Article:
A room set up for 300 was filled to overflowing, with dozens of people standing in the doorways and along the walls on August 29, 2019 at Temple Akiba. Culver City’s invitation to meet with the Joe Buck Company and 3MR to discuss the proposed development of the property at 11111 Jefferson was one that hundreds of people showed up for. With the air conditioning out, the whirring of a standing fan offered some circulation, but also added noise. The triangle shaped parcel bordered by Jefferson, Sepulveda and Machado, already a traffic-heavy island, is now the proposed location for “The Oasis,” a mixed used development.
The meeting was expertly facilitated by Elisa Pastor, a member of the Land Use Council, in addition to being a member of the Santa Monica Planning Commission. A large projection screen at the front of the room offered diagrams and details throughout the meeting.
Dominic Adducci of the Joe Buck Company introduced the national experience of his organization, and noted that his Chicago headquarters had overseen developments in cities such as San Francisco and Denver, offering a total of 3,850 apartments built.
Rupesh Bhakti of 3MR developer of El Segundo inadvertently drew a laugh from the crowd by saying “We want this development to feel like your back yard.” The cynical sound of the laughter was one of the few really sour notes of the meeting, and Bhakti did his best not to appear abashed.
The development introduced by Pastor was described as being in the conceptual stage, with this being the first of many meetings planned for the community to comment and interact. “This is a preliminary concept; nothing is fully baked.”
The mixed-use project was presented as 279 apartment units, 51,000 square feet of office space, and 55,000 square feet of commercial space with 836 parking spaces. Neither the required traffic study or the environmental report was in process yet, as no permits had been applied for.
Eric Shabsis, the locally based liaison for the development, gave a shout out to neighbors in the room and spoke about the economic growth and change that had benefitted downtown Culver City and West Washington; “Now, it’s our turn.”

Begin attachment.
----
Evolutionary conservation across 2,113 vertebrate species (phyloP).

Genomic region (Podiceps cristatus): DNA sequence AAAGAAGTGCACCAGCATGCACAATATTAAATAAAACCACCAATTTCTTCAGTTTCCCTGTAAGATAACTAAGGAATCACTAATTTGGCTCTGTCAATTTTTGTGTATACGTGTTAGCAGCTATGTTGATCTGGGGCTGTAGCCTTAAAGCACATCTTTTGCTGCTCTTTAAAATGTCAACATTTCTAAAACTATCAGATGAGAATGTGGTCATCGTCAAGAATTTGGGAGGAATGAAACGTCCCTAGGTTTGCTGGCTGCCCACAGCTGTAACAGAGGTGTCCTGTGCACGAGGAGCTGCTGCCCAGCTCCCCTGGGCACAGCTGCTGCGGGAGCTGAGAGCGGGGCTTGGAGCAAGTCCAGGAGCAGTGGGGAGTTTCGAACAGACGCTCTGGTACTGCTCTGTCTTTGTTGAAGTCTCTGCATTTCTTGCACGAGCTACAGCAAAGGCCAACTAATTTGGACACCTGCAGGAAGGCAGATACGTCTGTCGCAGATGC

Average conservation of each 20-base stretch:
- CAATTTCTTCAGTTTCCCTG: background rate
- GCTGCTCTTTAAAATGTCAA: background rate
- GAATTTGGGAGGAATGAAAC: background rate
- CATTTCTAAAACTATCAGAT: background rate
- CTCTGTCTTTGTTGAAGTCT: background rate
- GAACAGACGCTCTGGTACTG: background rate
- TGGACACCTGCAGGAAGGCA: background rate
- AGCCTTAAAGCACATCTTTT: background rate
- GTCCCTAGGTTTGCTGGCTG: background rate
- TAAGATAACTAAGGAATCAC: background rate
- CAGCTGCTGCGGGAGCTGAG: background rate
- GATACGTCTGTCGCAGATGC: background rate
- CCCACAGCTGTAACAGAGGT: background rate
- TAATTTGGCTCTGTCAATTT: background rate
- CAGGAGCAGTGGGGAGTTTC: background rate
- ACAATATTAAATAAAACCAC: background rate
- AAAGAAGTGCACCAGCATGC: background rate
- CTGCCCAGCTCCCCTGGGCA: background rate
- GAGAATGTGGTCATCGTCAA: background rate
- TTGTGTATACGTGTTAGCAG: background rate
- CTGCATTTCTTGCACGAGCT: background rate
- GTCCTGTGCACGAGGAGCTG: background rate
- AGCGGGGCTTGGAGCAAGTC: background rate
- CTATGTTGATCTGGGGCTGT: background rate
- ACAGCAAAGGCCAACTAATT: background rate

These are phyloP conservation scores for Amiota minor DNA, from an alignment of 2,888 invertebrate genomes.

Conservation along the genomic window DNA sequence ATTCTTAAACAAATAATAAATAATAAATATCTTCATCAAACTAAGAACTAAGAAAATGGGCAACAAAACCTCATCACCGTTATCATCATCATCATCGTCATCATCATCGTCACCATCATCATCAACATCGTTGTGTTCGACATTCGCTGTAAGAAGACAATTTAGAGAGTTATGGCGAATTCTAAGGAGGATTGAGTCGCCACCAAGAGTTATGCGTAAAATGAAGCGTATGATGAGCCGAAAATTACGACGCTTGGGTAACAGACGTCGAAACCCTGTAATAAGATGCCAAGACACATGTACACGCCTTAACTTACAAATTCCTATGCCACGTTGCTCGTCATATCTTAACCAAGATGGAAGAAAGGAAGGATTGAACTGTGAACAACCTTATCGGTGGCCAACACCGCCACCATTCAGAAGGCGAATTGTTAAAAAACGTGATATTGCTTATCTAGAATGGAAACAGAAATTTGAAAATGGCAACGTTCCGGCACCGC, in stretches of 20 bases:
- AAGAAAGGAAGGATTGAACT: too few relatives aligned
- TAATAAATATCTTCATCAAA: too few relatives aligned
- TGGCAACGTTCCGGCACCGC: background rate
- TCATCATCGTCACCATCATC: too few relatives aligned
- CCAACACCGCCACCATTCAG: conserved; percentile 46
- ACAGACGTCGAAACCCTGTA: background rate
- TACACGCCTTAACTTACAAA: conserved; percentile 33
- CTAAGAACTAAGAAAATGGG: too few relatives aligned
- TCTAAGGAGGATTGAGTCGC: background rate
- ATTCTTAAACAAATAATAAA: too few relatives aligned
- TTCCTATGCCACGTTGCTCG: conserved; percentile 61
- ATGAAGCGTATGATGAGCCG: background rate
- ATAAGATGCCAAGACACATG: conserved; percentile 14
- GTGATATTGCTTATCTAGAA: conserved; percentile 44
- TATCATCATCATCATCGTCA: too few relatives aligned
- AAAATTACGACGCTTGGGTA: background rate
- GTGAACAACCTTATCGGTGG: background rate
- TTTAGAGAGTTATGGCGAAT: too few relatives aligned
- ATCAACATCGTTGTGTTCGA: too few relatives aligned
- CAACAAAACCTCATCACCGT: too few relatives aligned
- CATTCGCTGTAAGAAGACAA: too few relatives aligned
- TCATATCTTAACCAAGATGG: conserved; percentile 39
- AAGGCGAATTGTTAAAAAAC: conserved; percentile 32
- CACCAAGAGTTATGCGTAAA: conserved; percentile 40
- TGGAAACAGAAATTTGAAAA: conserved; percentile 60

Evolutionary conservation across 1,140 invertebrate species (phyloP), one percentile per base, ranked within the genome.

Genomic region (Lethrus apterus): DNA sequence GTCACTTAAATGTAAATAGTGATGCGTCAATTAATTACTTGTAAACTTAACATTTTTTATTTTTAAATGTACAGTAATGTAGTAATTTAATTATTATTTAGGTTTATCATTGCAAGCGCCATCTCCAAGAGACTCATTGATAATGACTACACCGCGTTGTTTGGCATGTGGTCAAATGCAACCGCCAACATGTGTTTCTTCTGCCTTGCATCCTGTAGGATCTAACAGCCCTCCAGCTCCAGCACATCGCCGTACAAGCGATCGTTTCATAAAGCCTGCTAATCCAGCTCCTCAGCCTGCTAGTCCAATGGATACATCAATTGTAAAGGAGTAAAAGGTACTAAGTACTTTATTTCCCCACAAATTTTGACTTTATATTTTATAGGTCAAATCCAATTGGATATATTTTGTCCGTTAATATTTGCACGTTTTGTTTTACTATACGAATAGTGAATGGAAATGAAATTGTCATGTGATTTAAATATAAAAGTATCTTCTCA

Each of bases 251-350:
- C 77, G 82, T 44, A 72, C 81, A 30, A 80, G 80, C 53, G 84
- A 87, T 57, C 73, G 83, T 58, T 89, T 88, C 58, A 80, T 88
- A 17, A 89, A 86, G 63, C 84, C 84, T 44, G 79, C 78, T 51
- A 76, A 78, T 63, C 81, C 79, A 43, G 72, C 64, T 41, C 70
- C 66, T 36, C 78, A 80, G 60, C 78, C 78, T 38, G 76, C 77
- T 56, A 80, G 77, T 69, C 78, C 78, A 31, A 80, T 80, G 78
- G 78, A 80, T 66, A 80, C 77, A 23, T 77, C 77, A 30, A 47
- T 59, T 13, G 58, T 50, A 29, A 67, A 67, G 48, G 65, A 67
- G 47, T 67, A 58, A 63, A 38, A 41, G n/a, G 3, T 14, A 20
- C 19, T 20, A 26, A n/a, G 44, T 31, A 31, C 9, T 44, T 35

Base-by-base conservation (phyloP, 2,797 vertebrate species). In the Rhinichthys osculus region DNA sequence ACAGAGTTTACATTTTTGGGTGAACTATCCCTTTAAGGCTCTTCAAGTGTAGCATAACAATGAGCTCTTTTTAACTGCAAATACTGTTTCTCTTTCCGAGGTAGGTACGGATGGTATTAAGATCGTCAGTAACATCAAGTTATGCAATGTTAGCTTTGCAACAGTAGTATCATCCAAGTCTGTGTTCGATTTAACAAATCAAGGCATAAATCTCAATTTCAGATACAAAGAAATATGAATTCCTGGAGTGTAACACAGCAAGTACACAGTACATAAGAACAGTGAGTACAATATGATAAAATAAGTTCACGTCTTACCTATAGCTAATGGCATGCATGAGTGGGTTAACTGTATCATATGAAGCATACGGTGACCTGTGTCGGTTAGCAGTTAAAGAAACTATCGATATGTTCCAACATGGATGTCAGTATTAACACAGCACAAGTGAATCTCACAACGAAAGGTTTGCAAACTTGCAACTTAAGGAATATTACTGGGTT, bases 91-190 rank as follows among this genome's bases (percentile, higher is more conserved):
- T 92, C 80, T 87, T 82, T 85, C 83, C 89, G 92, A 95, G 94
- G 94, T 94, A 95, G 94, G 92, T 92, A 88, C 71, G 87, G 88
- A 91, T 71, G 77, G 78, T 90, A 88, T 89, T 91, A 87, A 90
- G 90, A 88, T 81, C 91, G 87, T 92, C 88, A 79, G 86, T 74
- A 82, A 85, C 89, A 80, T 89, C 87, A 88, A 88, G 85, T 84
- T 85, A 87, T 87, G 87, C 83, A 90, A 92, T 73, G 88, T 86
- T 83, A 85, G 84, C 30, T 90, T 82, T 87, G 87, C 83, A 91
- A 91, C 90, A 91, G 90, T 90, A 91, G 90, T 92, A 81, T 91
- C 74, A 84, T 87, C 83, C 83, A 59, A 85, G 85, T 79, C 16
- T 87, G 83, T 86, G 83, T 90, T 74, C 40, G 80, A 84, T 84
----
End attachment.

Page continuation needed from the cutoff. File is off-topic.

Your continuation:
With two microphones standing on either side of the room, the residents of Studio Village, Sunkist Park, Heritage Park and Lindberg Park were all ready to take their turn.
People spoke for more than two hours, asking about traffic, density, traffic, amenities, traffic, project costs, traffic and traffic.
Jim Harris was one of several speakers who took exception to the language used by the developers, calling the area “a concrete desert.” Harris noted, “We do not see ourselves as downtrodden.”
Many who spoke, including Christine Ferreira and Michelle Weiner, noted that the need for more housing was crucial, and that the development could be a benefit to the community. Many more, including Mark Lipman and Allen Lulu, noted the homeless issue, and decried the amount of units categorized as affordable.
With more than seventy speakers, Pastor listened closely and answered as completely as possible. Over and over again, she reminded the audience that “We don’t even have plans yet; the development is at the beginning of the beginning here.”
The concerns of the community were clearly about what the impact of such a dense development would be on the neighborhood, and how the quality of life might suffer as a result.
Slightly more than half the crowd was still present as the meeting drew to a close several hours after it began. Pastor and Shabsis offered more meetings, increased outreach, and plenty of opportunities for the community to comment.